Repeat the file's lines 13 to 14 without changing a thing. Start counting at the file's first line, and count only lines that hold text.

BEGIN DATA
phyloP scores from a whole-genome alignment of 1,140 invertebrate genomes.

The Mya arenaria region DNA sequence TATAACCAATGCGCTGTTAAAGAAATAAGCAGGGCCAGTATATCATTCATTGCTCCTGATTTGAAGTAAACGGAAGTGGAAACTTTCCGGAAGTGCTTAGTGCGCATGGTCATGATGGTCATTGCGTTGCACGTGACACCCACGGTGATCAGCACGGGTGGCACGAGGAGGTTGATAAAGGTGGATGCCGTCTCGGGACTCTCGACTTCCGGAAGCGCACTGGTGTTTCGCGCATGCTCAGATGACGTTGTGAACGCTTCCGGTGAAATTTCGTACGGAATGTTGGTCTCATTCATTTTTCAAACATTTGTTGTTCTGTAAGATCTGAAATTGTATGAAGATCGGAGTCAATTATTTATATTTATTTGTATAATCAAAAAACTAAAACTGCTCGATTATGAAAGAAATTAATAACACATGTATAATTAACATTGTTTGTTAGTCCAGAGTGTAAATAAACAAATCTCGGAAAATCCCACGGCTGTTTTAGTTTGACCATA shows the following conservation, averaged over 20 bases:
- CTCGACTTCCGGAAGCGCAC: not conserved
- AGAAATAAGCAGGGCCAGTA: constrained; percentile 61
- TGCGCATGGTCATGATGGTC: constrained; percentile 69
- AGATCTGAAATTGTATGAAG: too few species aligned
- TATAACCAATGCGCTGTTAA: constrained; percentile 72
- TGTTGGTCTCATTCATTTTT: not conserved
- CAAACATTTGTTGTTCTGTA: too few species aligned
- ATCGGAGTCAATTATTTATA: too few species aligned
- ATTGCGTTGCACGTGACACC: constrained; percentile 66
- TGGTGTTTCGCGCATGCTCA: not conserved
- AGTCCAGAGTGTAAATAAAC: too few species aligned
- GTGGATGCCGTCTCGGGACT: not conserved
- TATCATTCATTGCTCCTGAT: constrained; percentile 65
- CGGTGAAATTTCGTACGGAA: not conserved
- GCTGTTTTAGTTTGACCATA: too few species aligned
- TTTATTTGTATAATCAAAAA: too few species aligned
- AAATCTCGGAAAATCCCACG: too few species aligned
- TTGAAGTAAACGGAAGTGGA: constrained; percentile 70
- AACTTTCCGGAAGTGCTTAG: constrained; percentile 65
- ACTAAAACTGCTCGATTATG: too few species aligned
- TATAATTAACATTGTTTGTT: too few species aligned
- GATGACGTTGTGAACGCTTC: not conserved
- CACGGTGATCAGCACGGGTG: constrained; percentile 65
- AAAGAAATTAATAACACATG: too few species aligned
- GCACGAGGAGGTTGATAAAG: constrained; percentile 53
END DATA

- AGTCCAGAGTGTAAATAAAC: too few species aligned
- GTGGATGCCGTCTCGGGACT: not conserved